Coal-fired power plants generate about 140 million tons of fly ash, scrubber sludge, and other combustion wastes every year. These wastes contain some of the earth's most deadly pollutants, including toxic metals that can cause cancer and neurological harm in humans.
Coal combustion waste sites are known to have contaminated groundwater, wetlands, creeks, or rivers. These could easily have been prevented with sensible safeguards such as phasing out leak-prone ash ponds and requiring the use of synthetic liners and leachate collection systems. Yet, incredibly, ash and other coal combustion wastes are not subject to federal regulations that require these simple safeguards.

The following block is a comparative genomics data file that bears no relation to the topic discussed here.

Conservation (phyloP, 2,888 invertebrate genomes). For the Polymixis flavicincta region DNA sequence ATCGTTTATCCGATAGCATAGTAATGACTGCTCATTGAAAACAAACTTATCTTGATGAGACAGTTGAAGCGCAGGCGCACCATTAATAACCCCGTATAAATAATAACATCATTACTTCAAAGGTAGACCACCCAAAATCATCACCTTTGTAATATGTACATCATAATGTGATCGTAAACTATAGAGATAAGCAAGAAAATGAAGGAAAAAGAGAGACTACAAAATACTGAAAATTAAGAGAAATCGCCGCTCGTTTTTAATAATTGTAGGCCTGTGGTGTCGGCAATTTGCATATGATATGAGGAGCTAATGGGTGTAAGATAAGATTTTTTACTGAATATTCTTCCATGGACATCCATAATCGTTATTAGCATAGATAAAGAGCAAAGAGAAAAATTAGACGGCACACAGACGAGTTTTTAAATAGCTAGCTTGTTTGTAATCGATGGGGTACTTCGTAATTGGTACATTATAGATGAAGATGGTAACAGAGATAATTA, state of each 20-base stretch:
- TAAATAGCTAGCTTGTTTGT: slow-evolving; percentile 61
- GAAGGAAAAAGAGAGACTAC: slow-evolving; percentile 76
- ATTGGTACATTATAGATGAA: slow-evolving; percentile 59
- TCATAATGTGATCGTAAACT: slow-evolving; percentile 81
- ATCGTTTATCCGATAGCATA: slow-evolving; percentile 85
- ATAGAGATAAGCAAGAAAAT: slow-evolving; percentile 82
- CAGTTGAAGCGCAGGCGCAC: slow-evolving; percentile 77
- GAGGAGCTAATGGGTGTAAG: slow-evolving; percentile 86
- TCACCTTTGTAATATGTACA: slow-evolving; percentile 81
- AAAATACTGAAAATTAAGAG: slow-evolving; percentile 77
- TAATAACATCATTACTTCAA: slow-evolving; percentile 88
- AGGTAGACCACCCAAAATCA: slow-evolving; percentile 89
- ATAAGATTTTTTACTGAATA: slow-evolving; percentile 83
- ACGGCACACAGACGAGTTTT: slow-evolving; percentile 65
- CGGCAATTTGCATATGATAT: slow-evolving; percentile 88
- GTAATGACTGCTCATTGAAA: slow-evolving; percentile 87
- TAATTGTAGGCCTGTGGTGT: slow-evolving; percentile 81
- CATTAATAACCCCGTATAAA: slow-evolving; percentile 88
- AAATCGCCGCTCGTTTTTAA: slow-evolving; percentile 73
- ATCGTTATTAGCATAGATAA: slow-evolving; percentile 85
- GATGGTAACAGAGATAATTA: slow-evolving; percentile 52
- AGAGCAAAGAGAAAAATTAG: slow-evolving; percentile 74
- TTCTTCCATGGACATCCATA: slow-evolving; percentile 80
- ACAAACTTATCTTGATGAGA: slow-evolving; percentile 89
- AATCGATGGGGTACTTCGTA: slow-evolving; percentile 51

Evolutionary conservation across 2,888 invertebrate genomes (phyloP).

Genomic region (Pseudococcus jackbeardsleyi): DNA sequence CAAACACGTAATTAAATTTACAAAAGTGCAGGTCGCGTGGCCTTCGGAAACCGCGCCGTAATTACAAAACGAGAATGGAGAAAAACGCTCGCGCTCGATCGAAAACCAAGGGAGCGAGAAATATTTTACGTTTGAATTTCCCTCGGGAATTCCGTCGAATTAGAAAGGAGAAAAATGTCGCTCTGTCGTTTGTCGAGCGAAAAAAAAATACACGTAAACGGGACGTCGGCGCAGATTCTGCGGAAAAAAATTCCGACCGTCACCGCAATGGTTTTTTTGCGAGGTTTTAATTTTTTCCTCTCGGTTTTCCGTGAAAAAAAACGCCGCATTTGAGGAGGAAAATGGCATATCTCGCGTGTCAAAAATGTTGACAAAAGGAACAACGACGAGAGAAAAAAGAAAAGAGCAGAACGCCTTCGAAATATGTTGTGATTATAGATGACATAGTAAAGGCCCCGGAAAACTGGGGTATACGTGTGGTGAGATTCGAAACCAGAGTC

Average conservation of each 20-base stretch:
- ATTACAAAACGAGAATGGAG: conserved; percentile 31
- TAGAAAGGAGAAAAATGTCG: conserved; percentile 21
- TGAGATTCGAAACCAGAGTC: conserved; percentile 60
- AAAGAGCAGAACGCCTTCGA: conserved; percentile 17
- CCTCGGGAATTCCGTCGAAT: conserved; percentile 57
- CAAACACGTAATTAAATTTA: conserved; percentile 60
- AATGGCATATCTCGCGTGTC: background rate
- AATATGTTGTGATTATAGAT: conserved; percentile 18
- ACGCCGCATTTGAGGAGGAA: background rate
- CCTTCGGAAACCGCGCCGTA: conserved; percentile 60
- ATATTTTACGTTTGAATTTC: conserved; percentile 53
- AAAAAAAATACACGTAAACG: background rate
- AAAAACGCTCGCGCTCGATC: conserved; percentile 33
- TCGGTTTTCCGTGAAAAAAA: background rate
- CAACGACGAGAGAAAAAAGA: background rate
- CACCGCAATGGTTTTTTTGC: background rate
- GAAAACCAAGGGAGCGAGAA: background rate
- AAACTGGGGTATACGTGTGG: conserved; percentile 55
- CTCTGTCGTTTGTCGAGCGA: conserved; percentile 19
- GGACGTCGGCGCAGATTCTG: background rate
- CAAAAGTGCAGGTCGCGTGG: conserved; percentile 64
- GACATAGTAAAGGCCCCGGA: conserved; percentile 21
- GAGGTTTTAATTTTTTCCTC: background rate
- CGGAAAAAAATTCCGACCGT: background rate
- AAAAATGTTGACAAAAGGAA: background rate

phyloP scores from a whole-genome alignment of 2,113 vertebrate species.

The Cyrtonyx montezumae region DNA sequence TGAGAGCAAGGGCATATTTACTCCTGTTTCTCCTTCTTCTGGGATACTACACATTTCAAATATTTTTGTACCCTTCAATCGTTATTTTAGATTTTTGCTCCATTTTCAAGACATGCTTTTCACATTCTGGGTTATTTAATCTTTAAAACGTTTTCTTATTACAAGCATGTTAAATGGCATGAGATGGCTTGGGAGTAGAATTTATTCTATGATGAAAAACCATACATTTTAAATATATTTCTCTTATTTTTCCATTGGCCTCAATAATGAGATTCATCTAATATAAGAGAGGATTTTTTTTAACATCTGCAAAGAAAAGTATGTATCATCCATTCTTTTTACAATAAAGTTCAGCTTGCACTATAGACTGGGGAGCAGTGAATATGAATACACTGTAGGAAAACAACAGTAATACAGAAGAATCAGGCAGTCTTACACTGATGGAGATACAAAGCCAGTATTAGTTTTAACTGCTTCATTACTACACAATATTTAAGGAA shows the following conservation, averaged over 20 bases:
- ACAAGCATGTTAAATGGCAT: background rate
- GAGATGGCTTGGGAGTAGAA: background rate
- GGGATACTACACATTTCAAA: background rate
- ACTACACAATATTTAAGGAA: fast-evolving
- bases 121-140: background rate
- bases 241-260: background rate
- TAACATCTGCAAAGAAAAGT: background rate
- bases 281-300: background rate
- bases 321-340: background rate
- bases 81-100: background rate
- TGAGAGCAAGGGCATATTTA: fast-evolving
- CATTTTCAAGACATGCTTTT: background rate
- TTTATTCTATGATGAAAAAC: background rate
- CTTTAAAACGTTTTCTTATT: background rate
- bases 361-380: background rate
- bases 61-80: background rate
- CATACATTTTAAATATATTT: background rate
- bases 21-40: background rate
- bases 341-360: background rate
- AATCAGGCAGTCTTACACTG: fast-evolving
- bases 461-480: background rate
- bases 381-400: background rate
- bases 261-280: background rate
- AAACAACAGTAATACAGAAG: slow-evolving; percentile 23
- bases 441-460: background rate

Contaminated Site and Spill
Known* cases of contamination & spills: 208
* As of February 2014. These cases of documented water contamination are likely to be only a small percentage of the coal ash-contaminated sites in the U.S. Most coal ash landfills and ponds do not conduct monitoring, so the majority of water contamination goes undetected. According to U.S. EPA, there are over 1,000 operating coal ash landfills and ponds and many hundreds of "retired" coal ash disposal sites.